Negation
by Isai Damier

/***************************************************************************
 * Author: Isai Damier
 * Title: Negation
 * Project: geekviewpoint
 * Package: algorithms
 *
 * Statement:
 *   Given a set of bits, x, find its negation.
 *
 * Sample Input:  0101100
 * Sample Output: 1010011
 *
 * Technical Details:
 *   The negation of a set x is the set comprising all the elements in the
 *   universe that are not in x. For example if the context is all the
 *   ciphers in the decimal system and s1 = [0,2,5,8] then the negation of
 *   s1 is [1,3,4,6,7,9]. For a set of bits the negation is simply the
 *   bitwise NOT of the set. For example if x = 0110101 then the
 *   negation of x is 1001010.
 *
 * Alternate Algorithm:
 *   The negation of a set of bits x may also be calculated as ALL_BITS ^ x,
 *   where ^ is the bitwise XOR operator. For example, if x = 0110101 then
 *   perforce ALL_BITS = 1111111. Hence, negative x = 1111111^0110101=1001010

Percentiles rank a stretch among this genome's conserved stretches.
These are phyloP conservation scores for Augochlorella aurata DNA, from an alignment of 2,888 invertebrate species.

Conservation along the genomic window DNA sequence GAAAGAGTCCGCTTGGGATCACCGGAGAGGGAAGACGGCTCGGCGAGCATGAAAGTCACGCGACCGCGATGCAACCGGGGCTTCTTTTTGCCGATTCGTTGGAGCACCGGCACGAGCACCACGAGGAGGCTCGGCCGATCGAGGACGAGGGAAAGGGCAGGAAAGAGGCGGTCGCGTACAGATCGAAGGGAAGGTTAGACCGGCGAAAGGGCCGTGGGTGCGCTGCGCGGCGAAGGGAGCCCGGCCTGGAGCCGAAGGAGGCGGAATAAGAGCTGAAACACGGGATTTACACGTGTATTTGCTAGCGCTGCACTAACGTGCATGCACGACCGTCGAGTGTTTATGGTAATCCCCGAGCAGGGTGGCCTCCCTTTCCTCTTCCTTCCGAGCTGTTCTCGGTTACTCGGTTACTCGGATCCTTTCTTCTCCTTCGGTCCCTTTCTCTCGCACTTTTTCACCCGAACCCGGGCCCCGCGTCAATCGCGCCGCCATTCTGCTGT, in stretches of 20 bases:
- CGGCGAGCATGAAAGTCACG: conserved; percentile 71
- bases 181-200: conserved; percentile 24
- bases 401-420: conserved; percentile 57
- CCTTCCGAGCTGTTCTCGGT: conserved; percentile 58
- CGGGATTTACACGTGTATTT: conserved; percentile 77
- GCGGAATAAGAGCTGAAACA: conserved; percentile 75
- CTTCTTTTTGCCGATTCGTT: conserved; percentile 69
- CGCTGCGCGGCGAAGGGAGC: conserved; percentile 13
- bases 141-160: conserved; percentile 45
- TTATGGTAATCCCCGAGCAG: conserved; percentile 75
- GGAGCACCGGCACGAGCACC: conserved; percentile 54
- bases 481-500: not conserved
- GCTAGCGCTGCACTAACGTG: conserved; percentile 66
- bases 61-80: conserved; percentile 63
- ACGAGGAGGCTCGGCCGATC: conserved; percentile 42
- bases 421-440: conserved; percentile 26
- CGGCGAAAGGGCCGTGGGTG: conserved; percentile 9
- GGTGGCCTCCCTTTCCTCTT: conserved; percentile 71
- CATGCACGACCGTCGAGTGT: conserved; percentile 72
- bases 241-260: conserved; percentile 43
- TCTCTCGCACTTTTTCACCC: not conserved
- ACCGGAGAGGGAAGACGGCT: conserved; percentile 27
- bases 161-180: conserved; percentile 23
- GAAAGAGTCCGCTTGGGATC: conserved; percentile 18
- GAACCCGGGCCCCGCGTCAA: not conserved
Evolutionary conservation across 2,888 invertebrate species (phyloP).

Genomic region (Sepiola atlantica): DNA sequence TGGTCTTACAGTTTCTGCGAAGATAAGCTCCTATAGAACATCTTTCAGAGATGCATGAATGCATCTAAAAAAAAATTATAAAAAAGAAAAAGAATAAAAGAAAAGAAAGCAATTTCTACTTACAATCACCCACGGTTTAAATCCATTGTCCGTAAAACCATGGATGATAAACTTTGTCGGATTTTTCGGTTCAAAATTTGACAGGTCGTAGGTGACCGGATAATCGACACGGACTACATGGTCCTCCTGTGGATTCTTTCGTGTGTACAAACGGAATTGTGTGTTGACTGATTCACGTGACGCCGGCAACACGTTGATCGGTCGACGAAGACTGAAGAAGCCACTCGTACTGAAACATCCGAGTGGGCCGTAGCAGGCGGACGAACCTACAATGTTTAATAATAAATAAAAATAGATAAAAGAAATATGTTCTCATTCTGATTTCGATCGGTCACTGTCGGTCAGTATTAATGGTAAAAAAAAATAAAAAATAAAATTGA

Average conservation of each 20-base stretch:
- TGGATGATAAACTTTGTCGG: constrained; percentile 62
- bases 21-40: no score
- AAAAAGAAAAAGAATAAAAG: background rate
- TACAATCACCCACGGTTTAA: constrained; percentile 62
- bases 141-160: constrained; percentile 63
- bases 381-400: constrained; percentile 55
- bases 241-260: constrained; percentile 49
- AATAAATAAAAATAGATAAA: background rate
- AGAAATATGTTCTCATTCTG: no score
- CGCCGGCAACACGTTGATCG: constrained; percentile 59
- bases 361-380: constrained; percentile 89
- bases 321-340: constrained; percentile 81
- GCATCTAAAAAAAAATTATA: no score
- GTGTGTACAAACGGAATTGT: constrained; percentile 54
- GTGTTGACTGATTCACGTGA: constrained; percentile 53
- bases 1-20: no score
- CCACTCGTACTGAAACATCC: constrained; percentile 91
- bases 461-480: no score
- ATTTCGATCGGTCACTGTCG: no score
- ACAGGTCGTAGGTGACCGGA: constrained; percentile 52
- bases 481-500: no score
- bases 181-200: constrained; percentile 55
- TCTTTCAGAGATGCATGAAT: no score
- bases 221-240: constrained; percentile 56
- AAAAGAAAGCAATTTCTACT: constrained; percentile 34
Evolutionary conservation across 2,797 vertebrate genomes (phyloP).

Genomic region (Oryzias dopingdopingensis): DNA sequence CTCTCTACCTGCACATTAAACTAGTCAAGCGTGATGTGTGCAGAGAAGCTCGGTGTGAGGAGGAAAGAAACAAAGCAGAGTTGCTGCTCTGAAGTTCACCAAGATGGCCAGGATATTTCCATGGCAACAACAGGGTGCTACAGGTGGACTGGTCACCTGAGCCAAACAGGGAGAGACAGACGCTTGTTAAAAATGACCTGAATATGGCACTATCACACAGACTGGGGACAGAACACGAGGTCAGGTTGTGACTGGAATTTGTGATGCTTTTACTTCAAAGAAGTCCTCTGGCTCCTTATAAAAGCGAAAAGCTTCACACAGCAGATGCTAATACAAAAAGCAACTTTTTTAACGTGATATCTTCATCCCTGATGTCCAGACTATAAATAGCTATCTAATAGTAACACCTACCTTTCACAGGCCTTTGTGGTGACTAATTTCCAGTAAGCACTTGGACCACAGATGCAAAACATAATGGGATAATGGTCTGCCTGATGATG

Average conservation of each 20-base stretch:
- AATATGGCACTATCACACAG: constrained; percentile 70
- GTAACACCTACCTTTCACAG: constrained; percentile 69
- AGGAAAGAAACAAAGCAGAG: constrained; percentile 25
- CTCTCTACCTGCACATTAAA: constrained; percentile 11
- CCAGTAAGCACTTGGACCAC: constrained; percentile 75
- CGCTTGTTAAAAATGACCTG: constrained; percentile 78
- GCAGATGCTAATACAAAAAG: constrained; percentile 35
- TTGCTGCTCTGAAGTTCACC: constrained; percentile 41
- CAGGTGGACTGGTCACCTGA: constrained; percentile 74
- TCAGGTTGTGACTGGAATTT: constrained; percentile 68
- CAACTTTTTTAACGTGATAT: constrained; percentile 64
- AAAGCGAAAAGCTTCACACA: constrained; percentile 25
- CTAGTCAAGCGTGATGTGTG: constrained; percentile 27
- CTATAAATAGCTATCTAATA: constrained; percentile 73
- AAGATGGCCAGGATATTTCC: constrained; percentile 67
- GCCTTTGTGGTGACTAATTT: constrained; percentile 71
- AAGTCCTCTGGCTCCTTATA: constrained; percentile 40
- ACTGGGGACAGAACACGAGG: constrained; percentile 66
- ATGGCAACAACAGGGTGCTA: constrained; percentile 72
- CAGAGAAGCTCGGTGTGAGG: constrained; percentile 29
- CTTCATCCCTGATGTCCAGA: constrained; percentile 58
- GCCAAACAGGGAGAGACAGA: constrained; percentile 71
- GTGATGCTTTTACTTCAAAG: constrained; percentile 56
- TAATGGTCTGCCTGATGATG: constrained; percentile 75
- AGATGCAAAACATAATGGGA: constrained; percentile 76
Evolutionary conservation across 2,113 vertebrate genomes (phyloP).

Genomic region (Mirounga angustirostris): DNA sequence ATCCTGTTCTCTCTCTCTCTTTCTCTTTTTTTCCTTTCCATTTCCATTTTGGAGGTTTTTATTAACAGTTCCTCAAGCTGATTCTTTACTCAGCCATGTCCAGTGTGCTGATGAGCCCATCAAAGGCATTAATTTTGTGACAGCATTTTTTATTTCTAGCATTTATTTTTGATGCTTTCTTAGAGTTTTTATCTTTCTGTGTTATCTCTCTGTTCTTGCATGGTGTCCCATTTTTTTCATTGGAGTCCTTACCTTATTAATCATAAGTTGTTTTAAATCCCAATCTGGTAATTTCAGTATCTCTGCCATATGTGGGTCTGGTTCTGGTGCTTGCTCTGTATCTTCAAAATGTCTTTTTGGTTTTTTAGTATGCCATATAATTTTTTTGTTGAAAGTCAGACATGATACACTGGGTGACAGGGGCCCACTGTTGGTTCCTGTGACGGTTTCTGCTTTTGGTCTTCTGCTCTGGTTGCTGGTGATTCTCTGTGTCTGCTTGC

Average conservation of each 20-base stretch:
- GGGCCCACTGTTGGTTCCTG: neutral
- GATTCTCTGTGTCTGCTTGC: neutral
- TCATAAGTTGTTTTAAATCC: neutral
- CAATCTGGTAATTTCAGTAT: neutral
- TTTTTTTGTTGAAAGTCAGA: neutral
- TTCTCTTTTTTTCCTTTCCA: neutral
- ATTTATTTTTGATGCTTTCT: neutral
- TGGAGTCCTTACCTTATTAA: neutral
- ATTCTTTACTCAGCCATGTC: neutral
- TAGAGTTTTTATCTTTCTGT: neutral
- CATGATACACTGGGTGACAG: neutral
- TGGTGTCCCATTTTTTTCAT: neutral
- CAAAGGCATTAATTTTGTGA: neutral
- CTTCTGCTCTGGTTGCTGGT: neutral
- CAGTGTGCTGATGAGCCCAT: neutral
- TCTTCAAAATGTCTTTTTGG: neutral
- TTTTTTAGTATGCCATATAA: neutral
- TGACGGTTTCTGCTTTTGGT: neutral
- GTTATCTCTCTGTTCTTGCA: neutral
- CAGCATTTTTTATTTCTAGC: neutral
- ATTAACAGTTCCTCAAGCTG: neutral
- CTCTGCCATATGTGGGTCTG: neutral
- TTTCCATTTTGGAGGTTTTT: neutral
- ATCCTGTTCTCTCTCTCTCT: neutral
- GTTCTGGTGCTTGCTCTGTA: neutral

*
 * JAVA Note:
 *   Java does not support unsigned numbers. Therefore, there are times when
 *   ~x must be replaced with ALL_BITS^x in order to work properly. The
 *   programmer must define ALL_BITS. If x is an integer, for example, then
 *   ALL_BITS is a string of sixteen ones.
 **************************************************************************/ 
 public int negation(int x) {
  int u = Integer.parseInt(""1111111111111111"", 2);
  return u^x;// or return ~x
}
import org.junit.Test;
import static org.junit.Assert.*;

public class BitwiseTest {

 /**
   * Test of negation method, of class Bitwise.
   */
  @Test
  public void testNegation() {
    System.out.println(""negation"");
    int x = Integer.parseInt(""1111111111111010"", 2);
    int r = Integer.parseInt(""0000000000000101"", 2);
    int u = Integer.parseInt(""1111111111111111"", 2);
    Bitwise bits = new Bitwise();
    assertEquals(r, bits.negation(x));
    assertEquals(x, bits.negation(r));
    assertEquals(u ^ x, r);
  }
}